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back to the garden

A day of extreme vileness – freezing rain, sleet, pouring onto the snow already heaped about the city streets. The TTC more than useless. Kevin was called in once more to snowplow duty, leaving Ed working alone for the day. It was very quiet here for once. Ed covered the new floors upstairs with paper and cardboard and began mudding the walls. There is a lot of mudding to do. I’m learning so much.

Truly, this has been one of the strangest winters of my long, strange trip of a life. Even as I go through the trauma of the reno, the fraught anxiety about money and the myriad decisions and arguments with various partners in the project, I am getting more work done than I have in ages. Normally, I am blithely unencumbered with lots of time to work, and yet manage to fritter time away. But now, with chaos on all sides, I sit here and write. Or revise, which is the secret – I can’t start new writing, that would be too challenging. But I’ve pulled up old essays and realized there’s a ton of work nearly done. Two essays have been worked on and sent out, and one put aside for now to ripen. The other day, I realized it was time to write about my uncle Edgar Kaplan, who for years was one of the most famous bridge players in the world. I started opening my old Documents files – and discovered I’d already written a more than 10,000 word essay about him. And it wasn’t half bad. IMHO.

Yesterday, Kevin and Ed were working elsewhere, there were no electricians or floor guys, just an hour-long meeting with JM. I still was feeling low. So I spent the entire day sitting here working on my uncle, hardly moved except to eat, with a bit of TV – a fave, Doc Martin, at 8. At 11, I had to force myself to stop fiddling and go to bed. I am madly in love with this piece, as happens when you’re in the middle and it’s coming together. The beginning and the end are hard. The middle, so hopeful, is fun. I am enjoying every minute, can’t wait to introduce you to my fascinating and marvellous uncle. It helps that I’m not teaching much this term.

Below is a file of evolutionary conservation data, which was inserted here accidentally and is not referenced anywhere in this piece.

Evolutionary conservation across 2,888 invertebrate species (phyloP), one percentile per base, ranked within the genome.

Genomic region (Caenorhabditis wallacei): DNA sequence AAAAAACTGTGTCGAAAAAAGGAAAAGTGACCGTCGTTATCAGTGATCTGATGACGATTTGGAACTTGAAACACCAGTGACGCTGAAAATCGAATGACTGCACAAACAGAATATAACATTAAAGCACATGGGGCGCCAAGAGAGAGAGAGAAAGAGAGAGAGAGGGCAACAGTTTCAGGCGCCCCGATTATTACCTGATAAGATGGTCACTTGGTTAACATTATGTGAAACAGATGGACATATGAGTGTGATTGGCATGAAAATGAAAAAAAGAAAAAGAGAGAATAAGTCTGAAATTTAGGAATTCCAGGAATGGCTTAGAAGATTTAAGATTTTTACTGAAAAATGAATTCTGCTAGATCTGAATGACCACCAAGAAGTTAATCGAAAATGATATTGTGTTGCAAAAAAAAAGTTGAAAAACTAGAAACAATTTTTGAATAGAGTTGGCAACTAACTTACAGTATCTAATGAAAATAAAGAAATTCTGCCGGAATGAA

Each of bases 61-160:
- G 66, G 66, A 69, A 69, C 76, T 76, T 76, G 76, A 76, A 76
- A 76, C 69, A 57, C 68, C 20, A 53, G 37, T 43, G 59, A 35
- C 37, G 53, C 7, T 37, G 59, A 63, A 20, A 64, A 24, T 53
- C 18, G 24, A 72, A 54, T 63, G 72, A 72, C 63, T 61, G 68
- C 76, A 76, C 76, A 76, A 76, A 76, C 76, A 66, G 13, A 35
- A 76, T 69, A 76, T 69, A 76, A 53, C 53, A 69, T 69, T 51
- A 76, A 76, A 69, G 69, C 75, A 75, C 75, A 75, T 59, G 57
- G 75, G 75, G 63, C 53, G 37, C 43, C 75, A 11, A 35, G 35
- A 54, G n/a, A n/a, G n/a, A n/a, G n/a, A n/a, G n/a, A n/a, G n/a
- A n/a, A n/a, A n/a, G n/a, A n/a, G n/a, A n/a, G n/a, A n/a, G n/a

In the midst of my pleasure, there is sadness in the lives of my friends. My dear Carole, leader of the Wednesday class at the Y, lost her husband Brian on Friday night. He was considerably older than she and had for a few years been suffering from increasing memory loss, but his death was unexpected. There’s a memorial event for him next Tuesday at the Y, in the same room where we celebrated their 20th wedding anniversary not long ago.

And yet – the definition of a trouper – there she was to teach her RunFit class at noon today. She looked tired and battered, but she was there, and so were many of us, to support and hug her.

And a friend in Vancouver, Cathy McKeehan, an arts administrator and producer, suffered a brain aneurysm while visiting her son recently in Spain. My friend Chris was deeply wounded by her loss; when he lived in Vancouver, he and Cathy often had coffee and gossiped.

“We are fragile. We are older.” Sung to the tune of “We are stardust, we are golden, and we’ve got to get ourselves, back to the garden,” by Crosby, Stills, Nash, and Young. Who ain’t no spring chickens either.

Please take care, friends. It’s slippery out there, in more ways than one.



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About Beth

I began keeping a journal at the age of nine. Nearly fifty years later, I started this online journal, sharing reflections, reviews, updates, and the occasional secret.

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